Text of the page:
My exploration of currency trading – 1
After viewing a rather horrible video predicting that the dollar might lose its place as the world’s reserve currency (with consequences dire — see the post A Perfect Storm), I decided to look into the Foreign Exchange (FOREX) market. I have now been studying it for about three weeks, and I have begun to climb the rather steep learning curve, which somewhat resembles Mount Everest. I am now ascending a boulder-strewn field, approaching the South Col. It is slow and rough going, but I have established a base camp at 22,000 feet, and am working toward the next one. My brain is unaccustomed to such heavy work, and I find I must rest frequently.
Here is my first report.
I began by ordering Foreign Exchange for Dummies, by Galant and Dolan, as a Kindle book, for $11.24. This presented a comprehensive introduction to currency trading, and I must have absorbed a full one per cent of the information therein, and felt confident enough to open a demo trading account with FXCM, receiving $50,000.00 in dummy dollars to play with. With several astute trades, I managed to build the account to $49,763.63, the balance as of this moment. The balance has been lower, and it has been higher. In doing so, I learned how to place long and short orders, stops, and limits, using FXCM’s trading interface and their Marketscope charts.
Since I wanted to advance beyond the Dummy level, which I thought I had successfully reached, I ordered two more books: one, a Kindle book for $.99 – the excellent Getting Started in Currency Trading, by Michael D. Archer. The other book was hardcopy, Beat the FOREX Dealer, by Augustin Silvani, and cost a lot more. Although I haven’t finished either one as yet, they both describe many difficulties a day trader faces. These are very revealing books.
This is what they told me: only about 10-20 per cent of traders make money – the rest lose. That’s because the broker is on the other end, and when the trader wins, the broker can lose, and vice versa. The broker makes his own deals with the central banks, collecting the transactions made by his clients. They also get a spread of several pips, a pip being .0001, or a hundredth of a cent, which is the unit of change. It doesn’t sound like much, but on a hundred thousand dollar transaction, it’s $10.00 per pip. In the transactions, the broker supplies the price feed and the trading platform, charts of market action, and various technical analysis values that many traders use as indicators of when trends are about to reverse or continue.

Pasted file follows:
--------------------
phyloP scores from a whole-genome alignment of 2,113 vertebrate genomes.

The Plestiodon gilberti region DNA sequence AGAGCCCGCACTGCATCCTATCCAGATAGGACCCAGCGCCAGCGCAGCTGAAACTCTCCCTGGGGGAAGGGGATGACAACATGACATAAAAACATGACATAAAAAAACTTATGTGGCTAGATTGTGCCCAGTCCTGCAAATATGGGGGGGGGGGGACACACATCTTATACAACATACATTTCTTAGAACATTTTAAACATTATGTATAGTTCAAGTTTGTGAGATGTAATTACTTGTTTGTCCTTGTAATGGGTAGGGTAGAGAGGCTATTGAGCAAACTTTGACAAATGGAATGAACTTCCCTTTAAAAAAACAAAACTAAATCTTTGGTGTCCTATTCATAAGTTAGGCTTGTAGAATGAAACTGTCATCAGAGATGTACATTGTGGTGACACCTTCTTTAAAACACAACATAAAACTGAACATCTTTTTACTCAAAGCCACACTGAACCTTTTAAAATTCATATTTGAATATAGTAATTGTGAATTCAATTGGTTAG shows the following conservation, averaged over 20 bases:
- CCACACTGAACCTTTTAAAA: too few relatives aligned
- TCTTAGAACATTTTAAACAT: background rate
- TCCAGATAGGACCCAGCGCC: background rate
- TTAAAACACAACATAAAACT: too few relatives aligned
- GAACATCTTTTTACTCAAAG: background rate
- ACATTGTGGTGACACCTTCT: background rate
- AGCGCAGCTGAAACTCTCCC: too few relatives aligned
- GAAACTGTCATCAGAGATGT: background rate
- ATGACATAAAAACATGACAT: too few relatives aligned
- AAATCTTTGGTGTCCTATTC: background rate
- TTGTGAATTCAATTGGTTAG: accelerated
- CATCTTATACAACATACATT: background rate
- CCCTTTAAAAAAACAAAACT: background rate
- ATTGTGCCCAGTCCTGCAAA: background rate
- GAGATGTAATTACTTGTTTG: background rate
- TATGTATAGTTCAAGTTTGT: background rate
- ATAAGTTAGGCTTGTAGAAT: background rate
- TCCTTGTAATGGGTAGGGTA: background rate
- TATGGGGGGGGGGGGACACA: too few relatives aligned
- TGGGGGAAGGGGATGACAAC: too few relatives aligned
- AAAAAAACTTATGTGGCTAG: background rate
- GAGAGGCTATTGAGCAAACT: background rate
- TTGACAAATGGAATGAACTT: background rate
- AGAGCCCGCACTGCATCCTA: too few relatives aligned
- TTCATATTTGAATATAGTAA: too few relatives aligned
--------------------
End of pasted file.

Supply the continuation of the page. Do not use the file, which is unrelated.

When you enter a trade, if the market is liquid, and most of the major currency pairs are, you buy, (say) Euros and are charged in dollars. Buying establishes a long position. The transaction is entered in a second or less. You then wait and watch — for minutes, perhaps, or perhaps hours, before closing out your purchase. You can also sell short: selling Euros you don’t have (the broker supplies them), then wait for the price of the pair to go down, then close your position with a buy for the same amount of Euros, repaying the loan from the broker and you keep the profit. It the price goes up instead of down, you’re screwed. You aren’t allowed to hedge (setting up two offsetting trades on the same currency pair — i.e., both a long and a short position.)
Risky business — the market seems to act in a random fashion, and prices jump around a lot. Actually, there are patterns. They are really hard to see. Predictability also comes, if you can see it, from group psychology — buys tend to drive the price up, sells to bring it down, and people tend to do things, to an extent, in unison. If a majority of people buy at the same time, an upward price trend may ensue. There are many ins and outs of group behavior.
The broker supposedly takes his profit from the spread – when the trader buys, his price is several pips higher than he can immediately sell it back for; in a short trade, it works the other way. He starts out any trade in the hole. The broker has much more information than the trader, including how many traders in his clientele have placed long or short orders, where the stops and limits are, and the actual volume and dollar totals. Thus they have much better ability to predict when they should sell or buy. This information isn’t passed on to any but preferred, large volume customers.
Plus, the broker can cheat. They can manipulate the price feed. For example they can introduce artificial spikes to trigger a lot of stop loss orders, and stops always cost their customers. They could also show false prices, shading them one way or another to fool the trader, although they couldn’t do this all the time because it would be obvious. Since there is almost no regulation of the currency market, and no single controlling entity, it is alleged they often do. There is little recourse for the trader. It is caveat emptor on steroids.
Nonetheless, it may be possible to make positive money in the market, even though you tend to have more losing than winning trades.
As of now, Despite the temptation, I’m fairly convinced that I won’t be opening an actual account with my own precious real money, but the currency market is quite fascinating and very difficult to fully grasp. I plan to keep studying it for a time. There may be a later progress report, or perhaps a lame note quietly announcing I’ve given up. Or possibly, a notice of bankrupcy.